We continued our study of the way God desires our faith to interact and affect our chosen profession. For this we are using Timothy Keller’s book Every Good Endeavor (2012). Tonight’s session covered the Work as Cultivation and service.
We began this evening reading what is referred to by theologians as “The Cultural Mandate” contained in Genesis 1:28. In this passage Man is directed by God to fill the earth and subdue it. We spent time talking about what this means. It was discussed that filling the earth is not just procreating the species but filling the earth with a civilization that interacts with each other and improves the earth. Just as God took the unformed mass and created the world, we, being made in his image, are to be his substitutes in continuing to form and shape the earth. We talked about subduing the Earth not as a violent act but as giving us stewardship over it. Many expressed the concern of how we seem to be ruining the environment and not subduing the earth appropriately.
We talked about how we might see being a physician as a way to fulfill this mandate to fill and shape the world. Some of the group gave examples of how they had invested time and effort and some fortune in creating new offices, practices and other endeavors in their careers and how valuable they have proved to be. These often provided additional jobs for the community and enhanced the care of our patients. In this way these activities can be seen as god-like.
God does not just tell us to cultivate the world and leave us on our own. He has given us direction on how and why to cultivate it. We then read from 1Cor 7:17 in which Paul urges believers after they come to faith to remain in the same status in life they are already in. He says that we have been called into that position in life so we need not drasticly alter our job, our marital status or any other aspect of our lives unless we hear a clear new call from God. We talked about what it means to be called by God and how do we know we were called into what we are doing. The most common answer was the sense of joy and comfort that our position gives us. That we get such delight from our chosen profession. Other important aspects of a calling that were discussed is the fact that a calling has to come from someone else (God in this case) and that when you are called to do something you are called to do it for the caller not yourself. So that when we say we are called by God to be physicians we must also realize we are being physicians to serve God and not ourselves. These facts open up a whole host implications that we discussed including:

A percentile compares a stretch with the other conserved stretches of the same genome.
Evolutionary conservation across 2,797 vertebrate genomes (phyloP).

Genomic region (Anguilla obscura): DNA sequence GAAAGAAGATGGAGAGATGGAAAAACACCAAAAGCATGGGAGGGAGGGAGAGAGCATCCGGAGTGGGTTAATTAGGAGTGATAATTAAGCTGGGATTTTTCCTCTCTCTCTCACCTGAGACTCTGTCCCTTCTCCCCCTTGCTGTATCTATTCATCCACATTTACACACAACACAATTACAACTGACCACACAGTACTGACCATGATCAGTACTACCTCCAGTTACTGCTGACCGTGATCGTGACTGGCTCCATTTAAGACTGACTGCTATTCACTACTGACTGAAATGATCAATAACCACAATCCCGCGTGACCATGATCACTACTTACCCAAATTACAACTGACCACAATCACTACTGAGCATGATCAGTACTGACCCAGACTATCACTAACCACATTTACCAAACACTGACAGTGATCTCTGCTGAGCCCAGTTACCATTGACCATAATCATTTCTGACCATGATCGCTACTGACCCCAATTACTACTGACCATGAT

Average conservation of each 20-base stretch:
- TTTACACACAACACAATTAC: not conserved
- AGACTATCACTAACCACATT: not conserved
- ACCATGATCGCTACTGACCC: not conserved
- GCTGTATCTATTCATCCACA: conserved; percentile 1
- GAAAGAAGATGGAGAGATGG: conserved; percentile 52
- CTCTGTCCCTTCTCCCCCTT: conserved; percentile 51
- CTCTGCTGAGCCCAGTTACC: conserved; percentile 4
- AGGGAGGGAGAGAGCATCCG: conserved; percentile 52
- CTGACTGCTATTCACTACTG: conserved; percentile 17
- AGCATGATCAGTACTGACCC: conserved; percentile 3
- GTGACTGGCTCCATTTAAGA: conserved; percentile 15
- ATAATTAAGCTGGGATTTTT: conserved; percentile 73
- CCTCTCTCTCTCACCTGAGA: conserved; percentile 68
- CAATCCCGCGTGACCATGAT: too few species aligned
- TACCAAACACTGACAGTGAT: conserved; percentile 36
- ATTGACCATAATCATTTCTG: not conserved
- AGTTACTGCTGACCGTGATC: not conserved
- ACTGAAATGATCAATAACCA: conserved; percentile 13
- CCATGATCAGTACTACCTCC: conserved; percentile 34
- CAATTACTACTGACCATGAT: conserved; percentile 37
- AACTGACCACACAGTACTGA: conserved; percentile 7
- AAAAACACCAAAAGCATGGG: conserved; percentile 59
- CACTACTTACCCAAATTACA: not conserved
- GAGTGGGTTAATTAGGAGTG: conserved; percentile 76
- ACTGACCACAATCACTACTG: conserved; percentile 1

- If you are doing it for God’s service it is incumbent on us to do it to the best of our ability. This is called the ‘ministry of competence.’ As Christ followers one of the most important things we can do as christians is to do our jobs. It is a great witness for others to be known as an excellent doctor and a Chrsitian.
- Who chooses what job you wind up in should be God. Not choosing based on money, prestige, or other factors that might benefit yourself. Rather selecting a job/position that will best utilize the gifts and abilities God has already placed in you will lead to a greater success in serving God.
- In like turn, choosing a career path for which you are not particularly well suited because it has some ancillary benefits often leads to unhappiness and failure. A couple of the members of the group shared striking examples of this in their careers.
- If we follow God’s leading in our career path and do our best for him, then the end result is really up to God and not us. There is a real freedom in realizing this and it relieves a great deal of the outside pressure to achieve.
- We will learn to see our jobs as a way to love God and love others.